Dear Sage:

 

My wife is a travel nut and, because we’re taking every precaution to avoid risks during the Covid pandemic, she is feeling like she’s in prison, praying for a pardon. Jaunts to the grocery store and gas station are now exciting in light of our self-imposed stay-at-home lifestyle; we live in a densely populated area that, unfortunately, has seen more than its share of serious cases. She’s driving us both bananas – frustrated and cranky and itchy all the time – and I fear that she could unravel without travel. How can I help her – and myself?

 

                                                                  –  Wanderlust in Florida

 

Dear Wanderlust:

 

   Who would have thought six months ago that driving ten minutes for a box of Froot Loops could feel so liberating that it might be this year’s equivalent of, say, a week in the Virgin Islands? Or that a trek to your local park might provide the goose bumps of euphoria that you might experience during a stroll around the Pyramids, the Eiffel Tower or the Great Wall of China? Remember this perspective down the road when your dear bride says she wants to take a $20,000 tour of Italy.

    The Sage relates to your situation, as a member of his family, too, eagerly awaits a Covid vaccine and expects to find herself on a plane-to-wherever roughly two milliseconds after getting a dose. But we are not alone: Cabin fever – assuming that’s what this is, as opposed to clinical depression – has affected tens of millions of Americans, not just travel buffs. Many one day will be thrilled just to go to a restaurant, a movie theater, a place of worship, a sporting event or any kind of tourist attraction – even a place like Ben and Jerry's Flavor Graveyard in Waterbury, Vermont (yes, complete with headstones).
    First off, cabin fever is defined by The Journal of Social Psychology as including “feelings of dissatisfaction at home, restlessness, boredom, irritability, and needing to break routine.” Other experts add more symptoms: loneliness, decreased motivation, impatience, anxiety, lack of motivation, and sadness.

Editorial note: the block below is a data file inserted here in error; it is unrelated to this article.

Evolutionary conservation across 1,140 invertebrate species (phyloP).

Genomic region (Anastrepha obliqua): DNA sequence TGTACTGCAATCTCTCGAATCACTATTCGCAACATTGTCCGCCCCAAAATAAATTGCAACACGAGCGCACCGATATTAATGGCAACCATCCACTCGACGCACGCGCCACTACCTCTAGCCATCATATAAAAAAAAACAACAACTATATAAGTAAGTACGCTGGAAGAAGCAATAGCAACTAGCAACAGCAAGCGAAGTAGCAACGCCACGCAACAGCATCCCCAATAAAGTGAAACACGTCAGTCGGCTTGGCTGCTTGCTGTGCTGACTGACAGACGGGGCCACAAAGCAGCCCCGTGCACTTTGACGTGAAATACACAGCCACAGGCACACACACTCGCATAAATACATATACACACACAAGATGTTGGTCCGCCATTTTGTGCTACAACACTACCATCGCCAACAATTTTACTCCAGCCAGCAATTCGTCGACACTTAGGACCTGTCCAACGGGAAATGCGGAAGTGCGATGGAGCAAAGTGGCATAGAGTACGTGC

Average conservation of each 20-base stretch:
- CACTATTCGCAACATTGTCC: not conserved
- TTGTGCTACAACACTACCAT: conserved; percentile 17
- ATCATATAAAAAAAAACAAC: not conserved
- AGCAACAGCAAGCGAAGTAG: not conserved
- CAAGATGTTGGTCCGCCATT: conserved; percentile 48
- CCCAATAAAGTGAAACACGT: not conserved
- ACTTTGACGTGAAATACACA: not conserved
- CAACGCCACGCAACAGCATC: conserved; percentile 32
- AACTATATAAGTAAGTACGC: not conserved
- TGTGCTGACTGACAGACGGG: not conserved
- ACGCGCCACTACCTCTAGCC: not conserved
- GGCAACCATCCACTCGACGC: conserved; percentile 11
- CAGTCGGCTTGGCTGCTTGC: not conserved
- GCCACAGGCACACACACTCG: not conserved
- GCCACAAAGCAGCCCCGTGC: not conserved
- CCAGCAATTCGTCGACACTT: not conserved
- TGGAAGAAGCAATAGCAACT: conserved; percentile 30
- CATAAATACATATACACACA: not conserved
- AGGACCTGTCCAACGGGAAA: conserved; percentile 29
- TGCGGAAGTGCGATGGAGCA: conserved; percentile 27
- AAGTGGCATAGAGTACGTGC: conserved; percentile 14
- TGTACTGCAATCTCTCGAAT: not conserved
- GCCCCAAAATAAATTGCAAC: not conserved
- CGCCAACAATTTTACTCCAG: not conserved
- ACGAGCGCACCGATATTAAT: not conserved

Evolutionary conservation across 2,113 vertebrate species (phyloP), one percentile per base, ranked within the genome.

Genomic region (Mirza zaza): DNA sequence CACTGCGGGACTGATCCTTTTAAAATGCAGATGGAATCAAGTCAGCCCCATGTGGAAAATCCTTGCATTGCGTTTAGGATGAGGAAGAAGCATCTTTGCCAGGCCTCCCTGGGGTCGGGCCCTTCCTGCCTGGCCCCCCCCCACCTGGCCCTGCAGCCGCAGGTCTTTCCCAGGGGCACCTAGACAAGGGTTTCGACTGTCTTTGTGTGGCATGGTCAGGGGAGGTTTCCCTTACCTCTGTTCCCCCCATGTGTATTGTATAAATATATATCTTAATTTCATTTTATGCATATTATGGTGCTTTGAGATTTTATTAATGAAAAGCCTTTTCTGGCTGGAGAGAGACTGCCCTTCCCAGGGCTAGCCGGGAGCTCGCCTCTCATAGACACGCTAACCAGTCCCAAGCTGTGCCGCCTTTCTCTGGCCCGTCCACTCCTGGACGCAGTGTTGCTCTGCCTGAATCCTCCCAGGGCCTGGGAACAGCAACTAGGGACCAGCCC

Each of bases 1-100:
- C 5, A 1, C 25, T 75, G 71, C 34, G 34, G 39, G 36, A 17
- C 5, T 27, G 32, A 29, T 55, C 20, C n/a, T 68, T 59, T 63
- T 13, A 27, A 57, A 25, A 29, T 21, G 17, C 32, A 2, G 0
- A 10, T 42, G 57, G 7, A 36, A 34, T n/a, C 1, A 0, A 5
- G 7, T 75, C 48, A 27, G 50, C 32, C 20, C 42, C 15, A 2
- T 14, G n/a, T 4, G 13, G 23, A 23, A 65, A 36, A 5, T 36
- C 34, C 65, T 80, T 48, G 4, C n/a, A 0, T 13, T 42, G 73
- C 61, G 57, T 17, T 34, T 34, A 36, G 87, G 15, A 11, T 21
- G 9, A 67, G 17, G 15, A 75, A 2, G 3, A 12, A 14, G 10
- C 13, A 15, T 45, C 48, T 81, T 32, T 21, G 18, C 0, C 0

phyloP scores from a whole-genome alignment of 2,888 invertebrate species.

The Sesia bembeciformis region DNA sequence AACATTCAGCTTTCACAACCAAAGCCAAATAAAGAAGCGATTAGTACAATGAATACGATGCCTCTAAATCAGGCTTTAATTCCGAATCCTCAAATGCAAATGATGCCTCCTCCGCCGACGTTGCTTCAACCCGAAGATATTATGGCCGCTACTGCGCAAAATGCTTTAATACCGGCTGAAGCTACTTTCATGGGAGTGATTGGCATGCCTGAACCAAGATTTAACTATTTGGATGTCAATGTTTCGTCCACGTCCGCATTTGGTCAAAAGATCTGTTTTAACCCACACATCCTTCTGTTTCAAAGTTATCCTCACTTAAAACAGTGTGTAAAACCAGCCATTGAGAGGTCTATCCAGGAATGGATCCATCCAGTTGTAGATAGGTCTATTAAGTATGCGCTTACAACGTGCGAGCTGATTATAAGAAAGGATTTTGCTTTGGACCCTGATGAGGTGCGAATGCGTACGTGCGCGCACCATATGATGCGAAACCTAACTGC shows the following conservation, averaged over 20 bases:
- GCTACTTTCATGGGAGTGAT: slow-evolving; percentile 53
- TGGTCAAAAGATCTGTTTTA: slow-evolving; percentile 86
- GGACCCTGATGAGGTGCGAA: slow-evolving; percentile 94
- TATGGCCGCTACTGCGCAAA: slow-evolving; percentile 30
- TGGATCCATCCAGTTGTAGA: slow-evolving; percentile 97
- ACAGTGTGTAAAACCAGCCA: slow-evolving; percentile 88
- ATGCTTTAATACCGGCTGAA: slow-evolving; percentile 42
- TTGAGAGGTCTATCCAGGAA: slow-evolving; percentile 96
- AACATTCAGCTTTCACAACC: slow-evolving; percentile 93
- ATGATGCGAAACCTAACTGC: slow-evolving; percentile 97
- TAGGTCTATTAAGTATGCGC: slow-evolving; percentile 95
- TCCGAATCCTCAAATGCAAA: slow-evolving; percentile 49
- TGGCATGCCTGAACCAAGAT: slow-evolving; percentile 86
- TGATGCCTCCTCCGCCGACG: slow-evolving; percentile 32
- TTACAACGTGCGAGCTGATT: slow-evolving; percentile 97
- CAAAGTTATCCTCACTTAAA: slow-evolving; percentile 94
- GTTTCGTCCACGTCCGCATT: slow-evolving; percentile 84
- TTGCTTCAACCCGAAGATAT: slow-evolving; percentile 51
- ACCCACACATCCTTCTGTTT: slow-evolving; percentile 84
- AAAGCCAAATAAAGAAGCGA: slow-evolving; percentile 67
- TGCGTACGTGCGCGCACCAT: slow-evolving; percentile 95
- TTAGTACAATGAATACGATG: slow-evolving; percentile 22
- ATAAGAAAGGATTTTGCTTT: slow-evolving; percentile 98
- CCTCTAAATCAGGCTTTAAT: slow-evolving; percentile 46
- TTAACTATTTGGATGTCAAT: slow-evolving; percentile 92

Cabin fever is not classified as an official mental disorder by the American Psychiatric Association. Nonetheless it is real, although considered less series serious than the symptoms of depression: depressed mood most of the day, lack of interest in normal activities, significant changes in weight and sleeping patterns, constant fatigue, inability to concentrate, feelings of worthlessness or excessive guilt, and thoughts of suicide.
   OK, now that we have all that fun stuff out of the way, let’s examine ways of reducing cabin fever.
   • “Pay attention to the words you are telling yourself,” says Jamie M. Gannon, Ph.D, a clinical psychologist at UC San Diego Health. “When phrases come up in your head, such as ‘I am stuck at home,’ encourage yourself to reframe the thought positively to ‘I am safe at home.’ Remind yourself that we’re all one day closer to vaccines and treatments.
   • Judy Ho, Ph.D., a clinical and forensic neuropsychologist at Pepperdine University, also offers a way of reframing your thinking: “Whatever negative or catastrophic thought you are having, add the clause, ‘I am having the thought that …’ in front of it,” she said. “This takes the wind out of the sails of that negative thought just enough for you to feel more proactive and in charge of your life. So ‘I won’t be able to survive this’ becomes ‘I am having the thought that I won’t be able to survive this.’ This simple exercise of distancing from harmful thoughts without trying to change them is extremely helpful in helping to curb subsequent negative emotional or behavioral reactions.”

   Other psychologists recommend that we: